The risk retention group industry is hailing a seminal Supreme Court ruling Tuesday which held that self-insured group health plans are entitled to enforce the terms of their plans as written.
The court ruled unanimously in US Airways Inc. v. McCutchen that common principles of fairness and equity can’t overrule specific contract language written by sponsors of a self-insured health plan.
However, four justices dissented on some procedural issues not central to the key issues in the case, said Bryan Davenport, an Indianapolis lawyer and specialist on subrogation issues, as well as a member of the Self-Insured Institute of America.
It is the fourth subrogation issue regarding ERISA plans that the court has dealt with in recent years, and provides the clearest guidelines on general issues regarding contract language in ERISA plans, as well as on enforcement issues.
For example, it says that, in areas where the plan documents are silent, as in the allocation of attorneys’ fees, courts can step in, according to officials of the Self-Insured Institute of America.
The SIIA filed an amicus brief in the case, in partnership with the National Association of Subrogation Professionals.
The court also said that while “… equitable rules … cannot trump a reimbursement provision, they still might aid in properly construing it.”
Because the US Airways plan was silent on the allocation of attorney’s fees, “in those circumstances, the common-fund doctrine provides the appropriate default,” the court said.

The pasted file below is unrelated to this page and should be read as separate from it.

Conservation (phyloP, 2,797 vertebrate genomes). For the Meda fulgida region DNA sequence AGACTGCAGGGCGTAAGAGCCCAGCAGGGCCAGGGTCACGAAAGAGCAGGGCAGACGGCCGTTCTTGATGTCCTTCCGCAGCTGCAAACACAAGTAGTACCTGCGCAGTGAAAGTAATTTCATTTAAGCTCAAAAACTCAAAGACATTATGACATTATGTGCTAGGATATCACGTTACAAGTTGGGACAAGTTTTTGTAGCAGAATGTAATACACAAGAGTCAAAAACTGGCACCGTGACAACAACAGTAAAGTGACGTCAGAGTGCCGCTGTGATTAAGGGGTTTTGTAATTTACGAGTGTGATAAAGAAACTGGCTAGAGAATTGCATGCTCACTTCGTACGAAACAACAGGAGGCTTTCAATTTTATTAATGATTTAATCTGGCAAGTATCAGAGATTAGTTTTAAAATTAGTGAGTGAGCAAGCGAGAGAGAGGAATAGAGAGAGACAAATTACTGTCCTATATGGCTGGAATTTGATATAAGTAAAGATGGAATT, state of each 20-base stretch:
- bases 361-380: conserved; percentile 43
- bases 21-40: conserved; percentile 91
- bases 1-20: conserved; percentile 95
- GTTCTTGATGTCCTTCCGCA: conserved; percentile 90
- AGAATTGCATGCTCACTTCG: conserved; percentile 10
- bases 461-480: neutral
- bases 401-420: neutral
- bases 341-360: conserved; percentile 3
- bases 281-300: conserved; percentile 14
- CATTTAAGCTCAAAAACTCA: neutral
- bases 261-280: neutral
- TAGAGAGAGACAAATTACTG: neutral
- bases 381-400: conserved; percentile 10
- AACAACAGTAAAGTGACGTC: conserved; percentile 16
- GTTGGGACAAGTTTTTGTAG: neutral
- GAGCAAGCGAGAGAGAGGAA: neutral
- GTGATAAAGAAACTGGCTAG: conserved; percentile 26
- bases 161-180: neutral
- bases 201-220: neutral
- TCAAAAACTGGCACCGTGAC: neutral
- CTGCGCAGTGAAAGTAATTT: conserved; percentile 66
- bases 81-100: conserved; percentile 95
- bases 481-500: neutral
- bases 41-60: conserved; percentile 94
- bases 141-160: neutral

As a result, US Airways can’t require the victim of an accident, who is insured by the company’s health plan, to reimburse that plan for the health care costs expended by the plan without also sharing in legal costs because the company’s health plan didn’t spell out how to handle attorney fees in its plan document, the majority ruling said.
SIIA officials said the case focused on whether plans can enforce the terms and conditions of their subrogation and reimbursement clauses as written.
“We appreciate this court ruling because it clarifies the authority of self-insured employers to administer their plan in accordance with their plan documents,” said Michael Ferguson, SIIA chief operating officer. “It also clarifies an earlier decision in Sereboff that left some issues unclear.”
The case centered on a decision of the 3rd U.S. Circuit of Appeals, based in Philadelphia.
That court ruled in the case of the US Airways employee involved in an auto accident that health plans would have to reduce their interests to account for the common fund doctrine (reducing their right to reimbursement for attorneys’ fees) and the made-whole rule (suspending their right to reimbursement unless and until the plan member recovered ample funds to cover all nonmedical damages) even when the plan specifically exempted itself from the operation of these doctrines.
“Or more simply put, can courts intervene to circumvent the lawful decisions of plan sponsors?” asked SIIA officials.